Turn down to a simmer and add the apricots. Poach until tender but not falling apart (the timing depends on how ripe they are).

When ready, remove the fruit with a slotted spoon. Discard the rind and heat the poaching liquor until it has reduced by two-thirds. Set aside.

Crumble the biscuits into a glass bowl, then lay the sponge fingers or cake on top. Spoon on 6 tbsp apricot brandy, followed by enough poaching liquor to really moisten the biscuits and sponge. Don't skimp on the apricot brandy.

Spread the jam over this, sprinkle on half of the almonds and spoon on the poached apricots.

Spoon the custard on top, cover with cling film and and chill to set.

Whip the cream until it is just holding its shape, then add the sugar and slowly beat in the lemon juice and remaining brandy.

Spoon this on top of the trifle and scatter with the rest of the almonds. Add the crystallised violets or rose petals the same, if using.
   
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Re: Desserts & Fruit - May 11th 2018, 10:43 AM

MOUSSE!

This beautiful recipe is by Hotel Chocolat, but you may use any high quality dark chocolate of your choice instead. A tip is try not to use dark chocolate containing more than 80% cocoa solids or the chocolate will taste bitter. This recipe uses 50% which is very nice anyway.

Serves 6
Ease of preparation: Easy
Preparation time: 15 minutes and 2 hours chilling time

Equipment
Heatproof bowl
Whisk
6 small glasses

Ingredients

200g 50% plain chocolate, eg. Lindt, Hotel Chocolat or Valrhona
6 large free range eggs
80g golden caster sugar
2tsp real vanilla essence
300ml/10 fl oz whipping cream

Place the chocolate in a heat proof bowl and place over barely simmering water allowing the steam to melt the chocolate. Continually make sure the chocolate is melting not burning.

Once the chocolate has melted remove it from the heat and stir thoroughly until the mixture is smooth and glossy.

Allow the chocolate to cool slightly before adding the egg yolks. Mix them in together thoroughly.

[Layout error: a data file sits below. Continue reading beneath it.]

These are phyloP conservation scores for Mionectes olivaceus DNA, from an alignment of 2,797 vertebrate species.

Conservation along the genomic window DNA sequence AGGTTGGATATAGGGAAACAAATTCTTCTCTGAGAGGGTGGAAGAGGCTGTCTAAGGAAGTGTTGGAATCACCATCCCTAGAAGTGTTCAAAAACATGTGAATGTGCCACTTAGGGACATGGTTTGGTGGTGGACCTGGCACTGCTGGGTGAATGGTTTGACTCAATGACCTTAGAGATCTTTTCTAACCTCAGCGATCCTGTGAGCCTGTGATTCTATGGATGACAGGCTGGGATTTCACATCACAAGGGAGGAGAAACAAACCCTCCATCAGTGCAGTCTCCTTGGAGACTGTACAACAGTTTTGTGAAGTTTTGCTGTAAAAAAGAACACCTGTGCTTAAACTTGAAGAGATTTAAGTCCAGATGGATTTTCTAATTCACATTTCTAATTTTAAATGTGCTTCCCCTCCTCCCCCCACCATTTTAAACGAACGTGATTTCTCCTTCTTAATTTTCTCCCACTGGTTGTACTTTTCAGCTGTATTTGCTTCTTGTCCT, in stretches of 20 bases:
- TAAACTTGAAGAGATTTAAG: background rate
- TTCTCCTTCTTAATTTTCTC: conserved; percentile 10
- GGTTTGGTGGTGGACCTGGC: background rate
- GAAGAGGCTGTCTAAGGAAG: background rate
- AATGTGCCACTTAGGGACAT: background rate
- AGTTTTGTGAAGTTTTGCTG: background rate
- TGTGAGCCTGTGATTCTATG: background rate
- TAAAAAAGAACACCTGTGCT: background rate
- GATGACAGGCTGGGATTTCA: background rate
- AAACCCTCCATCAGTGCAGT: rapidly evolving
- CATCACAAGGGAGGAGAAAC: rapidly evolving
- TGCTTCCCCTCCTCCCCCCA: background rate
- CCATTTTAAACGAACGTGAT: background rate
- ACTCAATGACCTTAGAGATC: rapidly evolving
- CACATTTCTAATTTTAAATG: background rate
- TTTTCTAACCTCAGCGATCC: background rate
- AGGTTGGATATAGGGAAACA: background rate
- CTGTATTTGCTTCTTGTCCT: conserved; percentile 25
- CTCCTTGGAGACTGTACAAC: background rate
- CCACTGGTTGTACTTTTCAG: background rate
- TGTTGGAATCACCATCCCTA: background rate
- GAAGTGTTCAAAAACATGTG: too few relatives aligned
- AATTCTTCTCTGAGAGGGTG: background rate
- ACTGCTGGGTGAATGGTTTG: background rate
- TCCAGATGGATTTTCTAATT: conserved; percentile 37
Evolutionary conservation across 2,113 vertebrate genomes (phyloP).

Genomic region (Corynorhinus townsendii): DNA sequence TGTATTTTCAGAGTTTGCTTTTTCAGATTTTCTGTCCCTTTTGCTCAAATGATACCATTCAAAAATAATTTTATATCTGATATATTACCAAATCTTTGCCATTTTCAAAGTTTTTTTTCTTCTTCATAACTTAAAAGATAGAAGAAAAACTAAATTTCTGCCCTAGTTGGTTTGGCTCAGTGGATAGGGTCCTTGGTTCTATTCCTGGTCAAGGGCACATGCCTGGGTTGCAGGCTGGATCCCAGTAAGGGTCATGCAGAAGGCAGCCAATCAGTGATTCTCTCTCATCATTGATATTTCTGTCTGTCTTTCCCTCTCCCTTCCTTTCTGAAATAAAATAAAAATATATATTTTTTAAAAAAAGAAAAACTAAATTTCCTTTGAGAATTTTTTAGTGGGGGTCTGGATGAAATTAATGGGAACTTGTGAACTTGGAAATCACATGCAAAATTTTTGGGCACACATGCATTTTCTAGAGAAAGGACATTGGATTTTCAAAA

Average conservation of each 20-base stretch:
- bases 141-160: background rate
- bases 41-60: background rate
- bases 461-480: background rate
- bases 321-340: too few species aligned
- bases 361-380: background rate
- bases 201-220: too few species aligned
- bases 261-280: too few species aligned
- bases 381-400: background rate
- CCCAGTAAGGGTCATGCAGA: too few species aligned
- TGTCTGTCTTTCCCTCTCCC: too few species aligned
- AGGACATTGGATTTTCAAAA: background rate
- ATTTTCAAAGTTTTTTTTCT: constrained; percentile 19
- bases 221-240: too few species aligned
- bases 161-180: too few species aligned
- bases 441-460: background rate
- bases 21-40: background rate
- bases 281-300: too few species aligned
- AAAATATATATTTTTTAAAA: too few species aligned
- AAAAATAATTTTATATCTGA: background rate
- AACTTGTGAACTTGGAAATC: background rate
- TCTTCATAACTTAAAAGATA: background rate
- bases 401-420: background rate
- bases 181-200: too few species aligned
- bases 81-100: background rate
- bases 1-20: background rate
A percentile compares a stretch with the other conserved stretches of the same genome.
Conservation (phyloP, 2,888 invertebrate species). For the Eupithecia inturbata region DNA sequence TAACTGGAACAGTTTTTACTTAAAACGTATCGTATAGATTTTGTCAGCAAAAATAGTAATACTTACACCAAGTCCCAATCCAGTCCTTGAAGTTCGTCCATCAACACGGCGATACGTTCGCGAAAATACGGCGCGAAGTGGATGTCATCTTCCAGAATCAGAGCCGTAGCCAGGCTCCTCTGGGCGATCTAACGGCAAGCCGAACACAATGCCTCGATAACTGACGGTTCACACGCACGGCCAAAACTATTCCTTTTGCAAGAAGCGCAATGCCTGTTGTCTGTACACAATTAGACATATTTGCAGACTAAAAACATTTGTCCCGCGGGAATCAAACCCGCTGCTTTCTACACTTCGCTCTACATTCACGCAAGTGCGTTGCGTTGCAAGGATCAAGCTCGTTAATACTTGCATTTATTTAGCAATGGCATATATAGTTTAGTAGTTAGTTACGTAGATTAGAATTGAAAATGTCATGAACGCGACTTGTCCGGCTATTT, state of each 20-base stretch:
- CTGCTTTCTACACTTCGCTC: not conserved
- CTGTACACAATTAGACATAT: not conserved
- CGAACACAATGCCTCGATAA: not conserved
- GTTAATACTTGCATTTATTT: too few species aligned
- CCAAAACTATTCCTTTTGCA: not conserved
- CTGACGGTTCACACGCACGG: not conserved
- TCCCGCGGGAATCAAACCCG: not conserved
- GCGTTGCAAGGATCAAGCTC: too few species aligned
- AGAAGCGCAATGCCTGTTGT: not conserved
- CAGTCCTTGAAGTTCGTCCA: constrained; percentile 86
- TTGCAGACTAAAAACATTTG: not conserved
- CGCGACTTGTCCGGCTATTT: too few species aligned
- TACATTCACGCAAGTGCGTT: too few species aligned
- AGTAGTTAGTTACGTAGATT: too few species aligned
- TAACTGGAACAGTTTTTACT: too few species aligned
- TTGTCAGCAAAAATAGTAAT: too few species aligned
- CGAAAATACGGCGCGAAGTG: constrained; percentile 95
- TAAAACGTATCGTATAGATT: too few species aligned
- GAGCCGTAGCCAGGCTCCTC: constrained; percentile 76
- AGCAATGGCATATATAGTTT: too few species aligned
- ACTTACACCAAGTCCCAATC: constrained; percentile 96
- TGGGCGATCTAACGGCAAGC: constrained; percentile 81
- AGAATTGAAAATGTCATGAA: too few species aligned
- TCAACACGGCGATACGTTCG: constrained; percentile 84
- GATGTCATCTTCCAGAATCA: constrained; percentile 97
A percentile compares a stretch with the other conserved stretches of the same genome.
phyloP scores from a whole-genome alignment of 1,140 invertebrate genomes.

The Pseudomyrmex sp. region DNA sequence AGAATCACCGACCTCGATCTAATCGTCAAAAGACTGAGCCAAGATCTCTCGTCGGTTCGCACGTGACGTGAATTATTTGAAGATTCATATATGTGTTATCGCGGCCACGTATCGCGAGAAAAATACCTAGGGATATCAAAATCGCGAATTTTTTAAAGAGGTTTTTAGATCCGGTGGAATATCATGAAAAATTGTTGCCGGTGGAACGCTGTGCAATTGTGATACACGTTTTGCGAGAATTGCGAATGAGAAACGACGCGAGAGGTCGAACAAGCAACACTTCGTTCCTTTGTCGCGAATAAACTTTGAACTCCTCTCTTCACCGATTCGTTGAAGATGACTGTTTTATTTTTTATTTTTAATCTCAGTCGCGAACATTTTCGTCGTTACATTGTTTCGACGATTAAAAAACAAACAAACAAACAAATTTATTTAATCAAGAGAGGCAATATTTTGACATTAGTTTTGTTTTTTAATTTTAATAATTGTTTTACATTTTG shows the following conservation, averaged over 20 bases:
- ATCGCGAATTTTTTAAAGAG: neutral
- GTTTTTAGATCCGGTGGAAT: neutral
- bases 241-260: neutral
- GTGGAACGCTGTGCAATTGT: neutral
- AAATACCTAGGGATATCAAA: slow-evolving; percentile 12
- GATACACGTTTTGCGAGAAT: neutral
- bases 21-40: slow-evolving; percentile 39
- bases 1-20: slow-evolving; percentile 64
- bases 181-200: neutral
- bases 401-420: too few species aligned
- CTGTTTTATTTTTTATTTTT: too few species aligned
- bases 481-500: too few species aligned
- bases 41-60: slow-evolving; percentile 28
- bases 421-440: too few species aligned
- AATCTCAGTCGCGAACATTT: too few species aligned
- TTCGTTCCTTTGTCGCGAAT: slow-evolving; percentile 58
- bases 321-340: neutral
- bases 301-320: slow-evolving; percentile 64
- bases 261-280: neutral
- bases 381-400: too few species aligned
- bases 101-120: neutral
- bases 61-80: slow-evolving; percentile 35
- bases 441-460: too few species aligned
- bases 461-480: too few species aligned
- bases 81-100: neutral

In a separate bowl whisk the egg whites to the soft peak stage. Whisk in half of the sugar gradually then continue whisking until the egg whites are glossy.

Fold the egg whites into the chocolate mixture taking care not to knock the air out of the egg whites.

Divide the mousse into glasses and chill for at least 2 hours.

Whisk the whipping cream and whilst whipping the cream add the last of the sugar and also add 2 tsp of vanilla essence.

Once the mixture is smooth and thick, add the cream to the top of the chilled mousse.

Add decoration as desired.
   
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Re: Desserts & Fruit - May 11th 2018, 10:46 AM

And one more... Summer Berry Mousse Cake

(Author unknown, though I suspect it's either Lauderie's Bakery in Paris or, Hotel Chocolat).

This mousse cake is extremely appealing and serves 8. (If you're lucky!)

Cook time is approx 45 mins + chilling.

For the biscuit base:
200g digestive biscuits
100g butter , melted

For the mousse cake:
4 sheets leaf gelatine
142ml carton single cream
500g carton fromage frais
140g golden caster sugar
finely grated zest 1 small orange
4 tbsp orange juice
400g raspberries
284ml carton double cream

For the sauce:

250g mixture of strawberries (chopped) and raspberries
3 tbsp orange juice
2 tbsp golden caster sugar

To decorate:
mixture of strawberries (some halved), raspberries and blueberries
icing sugar , for dusting

Put the biscuits in a plastic food bag and crush using a rolling pin. Melt the butter in a medium pan, then stir in the biscuits. Tip this mixture into a loose-bottomed 24cm round cake tin, about 5cm deep and press down evenly. Chill.

Make the mousse: submerge the gelatine leaves in a large bowl of cold water and leave to soak for 5 minutes. Heat the single cream in a small pan until it just comes to the boil. Take off the heat. Lift the gelatine leaves out of the water and give them a good squeeze to get rid of the water. Stir into the hot cream one by one - they will dissolve immediately. Leave to cool slightly.

Beat together the fromage frais, sugar, orange zest and juice with a whisk or wooden spoon. Stir in the cooled cream and gelatine mixture and the raspberries. Crush just a few of the raspberries against the sides of the bowl and stir again to ripple through, leaving most whole.

Whip the double cream lightly to soft peaks, then fold it into the raspberry mixture. Pour into the cake tin and leave to chill for at least 3 hours, or overnight, until set.
To make the sauce, blitz all the ingredients in a food processor or blender. Chill until ready to serve. (The sauce and the mousse can be made up to a day ahead).

To serve, run a knife between the mousse and the tin, lift it out of the tin and take it off its base. Put on a serving plate and pile a mixture of fruits on top to decorate. Dust with icing sugar and serve with the sauce.
   
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Re: Desserts & Fruit - May 13th 2018, 08:00 PM

You have some of the best recipes! The Summer Berry Mousse Cake sounds delicious!


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Re: Desserts & Fruit - May 14th 2018, 07:37 PM

everything sounds great, better try making them soon
   
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Re: Desserts & Fruit - June 8th 2018, 09:06 AM

Just mix orange, kiwi, grapes and banana. I swear it's vitamin bomb that will blow you away : D
   
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Re: Desserts & Fruit - June 19th 2018, 11:17 AM

Great recipes here. Thanks for sharing guys.
I got so much to try!!